Recess Blog

Staff Matter, Professor Says

By Rob Schroeder
March 13, 2018

Aerika Brittian Loyd.jpgYouth organizations pour significant time and energy into designing programming to appeal to teens and pre-teens, but new research from the College’s Aerika Brittian Loyd (photo, right), PhD, assistant professor of educational psychology, and colleagues argues for emphasis on how organizations view staff.

Her paper, “Staff matter: Gender differences in science, technology, engineering or math (STEM) career interest development in adolescent youth," in the journal Applied Developmental Science, found marked differences in how males and females connect with staff.

“We’re learning a lot about what makes youth programming work, so the exciting thing is understanding the important role that staff play,” Loyd said.  “Young people connect to people before they connect to institutions and that has implications for learning and development in programs.”

Her central finding identified females connecting with staff through the lens of staff as teachers, whereas males identified staff as mentors and friends. In some instances, youth thought of staff as fictive kin (or family members).

Part of a larger collaborative project, Developing YOUth!, this study examined youth’s experiences in the Science Minors and Achievers program at the Museum of Science and Industry in Chicago.  Science Minors are students ages 14-18 who attend 10 weeks of science education and training, then volunteer to conduct interactive science experiments for Museum guests; Science Achievers are youth who complete the Minors program, who have volunteered for 50 hours and return for another year.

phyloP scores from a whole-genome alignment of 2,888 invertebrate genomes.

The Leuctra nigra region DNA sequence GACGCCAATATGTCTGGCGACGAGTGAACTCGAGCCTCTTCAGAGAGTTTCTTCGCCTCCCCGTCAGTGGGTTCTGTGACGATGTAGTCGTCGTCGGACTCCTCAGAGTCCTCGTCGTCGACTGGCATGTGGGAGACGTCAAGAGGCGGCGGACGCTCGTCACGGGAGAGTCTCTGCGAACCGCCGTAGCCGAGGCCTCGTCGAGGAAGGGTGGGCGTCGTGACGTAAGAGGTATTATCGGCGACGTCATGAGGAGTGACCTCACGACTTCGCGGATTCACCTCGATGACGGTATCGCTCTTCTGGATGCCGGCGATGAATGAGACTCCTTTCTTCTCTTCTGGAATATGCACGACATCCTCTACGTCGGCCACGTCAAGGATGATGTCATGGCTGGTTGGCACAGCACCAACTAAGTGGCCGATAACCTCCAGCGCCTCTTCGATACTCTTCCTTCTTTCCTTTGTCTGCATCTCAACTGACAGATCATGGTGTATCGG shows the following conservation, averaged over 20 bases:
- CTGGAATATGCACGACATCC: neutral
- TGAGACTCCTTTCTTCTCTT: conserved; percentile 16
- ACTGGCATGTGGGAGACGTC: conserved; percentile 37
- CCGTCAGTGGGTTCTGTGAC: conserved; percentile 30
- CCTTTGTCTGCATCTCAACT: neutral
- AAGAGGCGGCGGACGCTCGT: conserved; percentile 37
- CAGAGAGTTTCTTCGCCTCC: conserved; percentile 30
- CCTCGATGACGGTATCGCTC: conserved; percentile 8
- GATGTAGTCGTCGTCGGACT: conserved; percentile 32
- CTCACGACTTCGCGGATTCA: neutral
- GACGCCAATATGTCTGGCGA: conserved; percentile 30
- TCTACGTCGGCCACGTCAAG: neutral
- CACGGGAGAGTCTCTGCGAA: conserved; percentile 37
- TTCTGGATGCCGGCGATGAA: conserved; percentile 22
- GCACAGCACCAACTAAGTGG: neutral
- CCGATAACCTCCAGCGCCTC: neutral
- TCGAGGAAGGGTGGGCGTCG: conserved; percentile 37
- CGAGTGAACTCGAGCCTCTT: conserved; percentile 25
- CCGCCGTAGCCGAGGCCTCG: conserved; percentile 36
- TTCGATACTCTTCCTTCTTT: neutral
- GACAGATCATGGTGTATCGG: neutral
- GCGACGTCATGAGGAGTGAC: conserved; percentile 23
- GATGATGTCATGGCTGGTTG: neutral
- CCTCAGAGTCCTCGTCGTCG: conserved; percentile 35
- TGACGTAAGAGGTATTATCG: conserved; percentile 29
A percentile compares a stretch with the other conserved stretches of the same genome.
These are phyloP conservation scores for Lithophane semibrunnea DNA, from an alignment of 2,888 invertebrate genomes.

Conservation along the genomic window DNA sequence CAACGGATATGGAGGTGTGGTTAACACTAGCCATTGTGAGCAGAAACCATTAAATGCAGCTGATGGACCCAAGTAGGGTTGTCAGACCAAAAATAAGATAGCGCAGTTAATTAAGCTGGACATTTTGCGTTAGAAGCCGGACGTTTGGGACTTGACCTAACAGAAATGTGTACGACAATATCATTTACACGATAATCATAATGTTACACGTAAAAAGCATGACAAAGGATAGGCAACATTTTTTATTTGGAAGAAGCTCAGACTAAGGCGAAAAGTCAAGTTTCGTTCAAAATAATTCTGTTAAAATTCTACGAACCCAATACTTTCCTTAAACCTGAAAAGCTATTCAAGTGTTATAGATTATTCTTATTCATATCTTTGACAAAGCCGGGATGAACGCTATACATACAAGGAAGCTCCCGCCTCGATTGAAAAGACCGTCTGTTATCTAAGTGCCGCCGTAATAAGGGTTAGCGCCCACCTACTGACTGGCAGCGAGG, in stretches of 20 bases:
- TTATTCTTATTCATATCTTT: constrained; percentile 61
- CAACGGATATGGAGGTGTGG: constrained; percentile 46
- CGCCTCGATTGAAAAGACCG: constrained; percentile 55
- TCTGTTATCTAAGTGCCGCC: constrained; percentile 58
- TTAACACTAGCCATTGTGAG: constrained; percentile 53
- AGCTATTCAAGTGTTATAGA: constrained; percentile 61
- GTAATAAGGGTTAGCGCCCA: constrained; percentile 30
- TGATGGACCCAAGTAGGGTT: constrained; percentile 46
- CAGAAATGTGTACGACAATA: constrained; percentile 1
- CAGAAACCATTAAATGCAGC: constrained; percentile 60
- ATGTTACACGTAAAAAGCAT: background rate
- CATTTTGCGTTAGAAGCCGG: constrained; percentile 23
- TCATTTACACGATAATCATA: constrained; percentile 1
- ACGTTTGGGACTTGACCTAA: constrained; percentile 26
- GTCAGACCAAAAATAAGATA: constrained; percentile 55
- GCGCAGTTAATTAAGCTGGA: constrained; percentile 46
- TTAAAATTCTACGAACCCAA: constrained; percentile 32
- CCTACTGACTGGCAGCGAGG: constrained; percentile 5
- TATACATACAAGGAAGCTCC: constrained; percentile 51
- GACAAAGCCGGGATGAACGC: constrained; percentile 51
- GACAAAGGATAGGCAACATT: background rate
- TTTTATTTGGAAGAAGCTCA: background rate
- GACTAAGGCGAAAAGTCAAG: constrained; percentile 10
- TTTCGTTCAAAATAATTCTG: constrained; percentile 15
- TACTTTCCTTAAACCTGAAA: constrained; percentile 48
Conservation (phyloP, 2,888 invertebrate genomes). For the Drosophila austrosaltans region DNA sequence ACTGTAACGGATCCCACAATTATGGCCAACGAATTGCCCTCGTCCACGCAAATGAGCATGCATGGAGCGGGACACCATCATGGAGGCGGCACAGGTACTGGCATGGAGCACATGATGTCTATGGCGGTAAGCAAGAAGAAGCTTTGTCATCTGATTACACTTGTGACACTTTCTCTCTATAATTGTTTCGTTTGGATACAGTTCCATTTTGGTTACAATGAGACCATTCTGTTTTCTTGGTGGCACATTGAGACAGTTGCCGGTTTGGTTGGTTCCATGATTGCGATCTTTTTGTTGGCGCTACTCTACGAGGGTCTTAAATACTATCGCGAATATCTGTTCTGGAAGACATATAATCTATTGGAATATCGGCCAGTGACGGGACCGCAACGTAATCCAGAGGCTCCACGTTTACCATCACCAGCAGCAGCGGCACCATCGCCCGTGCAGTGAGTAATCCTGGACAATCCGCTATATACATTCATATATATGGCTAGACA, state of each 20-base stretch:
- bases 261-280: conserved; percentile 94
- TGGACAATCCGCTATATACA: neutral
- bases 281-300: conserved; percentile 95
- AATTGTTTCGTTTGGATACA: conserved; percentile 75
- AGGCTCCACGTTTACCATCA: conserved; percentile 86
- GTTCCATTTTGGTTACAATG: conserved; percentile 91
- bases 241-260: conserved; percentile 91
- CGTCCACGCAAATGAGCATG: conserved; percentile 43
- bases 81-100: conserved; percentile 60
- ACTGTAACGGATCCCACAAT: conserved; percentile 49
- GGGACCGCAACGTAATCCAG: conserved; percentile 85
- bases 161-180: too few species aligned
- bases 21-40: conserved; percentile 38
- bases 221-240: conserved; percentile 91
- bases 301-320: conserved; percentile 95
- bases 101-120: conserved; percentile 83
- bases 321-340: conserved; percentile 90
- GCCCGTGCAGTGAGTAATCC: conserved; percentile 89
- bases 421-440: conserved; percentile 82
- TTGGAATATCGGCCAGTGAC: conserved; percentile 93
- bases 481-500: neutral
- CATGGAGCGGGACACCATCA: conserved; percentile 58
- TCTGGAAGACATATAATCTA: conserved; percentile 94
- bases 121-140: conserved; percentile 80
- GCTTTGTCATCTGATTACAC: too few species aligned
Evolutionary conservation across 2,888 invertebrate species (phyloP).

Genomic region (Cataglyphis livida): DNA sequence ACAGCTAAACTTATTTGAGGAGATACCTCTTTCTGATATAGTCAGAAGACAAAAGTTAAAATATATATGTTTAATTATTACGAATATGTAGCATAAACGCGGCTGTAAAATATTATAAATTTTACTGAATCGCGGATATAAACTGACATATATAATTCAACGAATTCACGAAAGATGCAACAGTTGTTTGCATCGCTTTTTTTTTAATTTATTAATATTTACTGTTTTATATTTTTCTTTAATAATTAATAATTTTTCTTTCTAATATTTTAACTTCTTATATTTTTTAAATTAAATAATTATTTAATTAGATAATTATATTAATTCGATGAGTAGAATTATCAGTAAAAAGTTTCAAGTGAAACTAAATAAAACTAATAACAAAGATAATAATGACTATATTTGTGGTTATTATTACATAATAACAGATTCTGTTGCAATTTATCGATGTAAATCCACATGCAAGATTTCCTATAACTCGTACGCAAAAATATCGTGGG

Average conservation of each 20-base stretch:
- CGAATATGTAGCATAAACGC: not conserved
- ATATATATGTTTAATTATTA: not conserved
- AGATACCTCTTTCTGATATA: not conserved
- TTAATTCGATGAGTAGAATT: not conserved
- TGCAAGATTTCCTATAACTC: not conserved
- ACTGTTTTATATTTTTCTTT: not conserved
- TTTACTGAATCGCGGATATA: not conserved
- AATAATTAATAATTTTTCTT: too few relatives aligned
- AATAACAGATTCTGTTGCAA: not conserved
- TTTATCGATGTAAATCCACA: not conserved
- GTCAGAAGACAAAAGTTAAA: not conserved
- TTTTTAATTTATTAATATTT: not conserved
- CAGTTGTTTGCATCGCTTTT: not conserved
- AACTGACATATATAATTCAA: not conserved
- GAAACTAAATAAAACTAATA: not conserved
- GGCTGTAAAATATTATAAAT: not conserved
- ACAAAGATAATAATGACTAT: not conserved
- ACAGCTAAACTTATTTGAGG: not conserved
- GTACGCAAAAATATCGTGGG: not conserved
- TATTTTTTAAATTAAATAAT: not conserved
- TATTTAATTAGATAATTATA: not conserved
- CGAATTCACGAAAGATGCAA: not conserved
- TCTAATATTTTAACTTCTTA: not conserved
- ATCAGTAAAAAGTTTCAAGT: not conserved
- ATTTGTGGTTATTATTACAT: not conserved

Loyd suggests youth perceptions of staff could be related to who predominantly exists in school contexts, with more women than men as teachers.  Likewise, she wonders if the presence of men in roles such as coaches, mentors and advisors in schools impacts youth perceptions of male staff in youth organizations.

“The take-home from this paper and the broader literature on youth programming is that organizations need to invest in their human component, in staff retention and effectiveness, because they are critically important resources in youth organizations,” Loyd said.

Part of the challenge in focusing on staff effectiveness, she says, is the structure of employment in youth programs.  She cites irregular hours, inequitable pay and lack of access to health care as some of the big challenges facing youth workers.  The net result is significant turnover in out-of-school settings, creating a barrier to retaining effective staff.

“Often times we see people moving from face-to-face interactions with youth into administration in youth organizations, because the face-to-face work is not as valued or compensated as compared with administrative work,” Loyd said.  “An important question is, how does society view this work, and do we as a society view this work as valuable?”

It is important for Black boys and girls to see Black men and women in positions of leadership, and similarly for Latino children, yet such representation is often not the case.  Loyd hopes to expand her research to further probe identity development in youth as related to interactions with staff in youth-serving organizations. She wonders how youth of color navigate spaces and build relationships with supportive people and how that process impacts both identity development and career aspirations.

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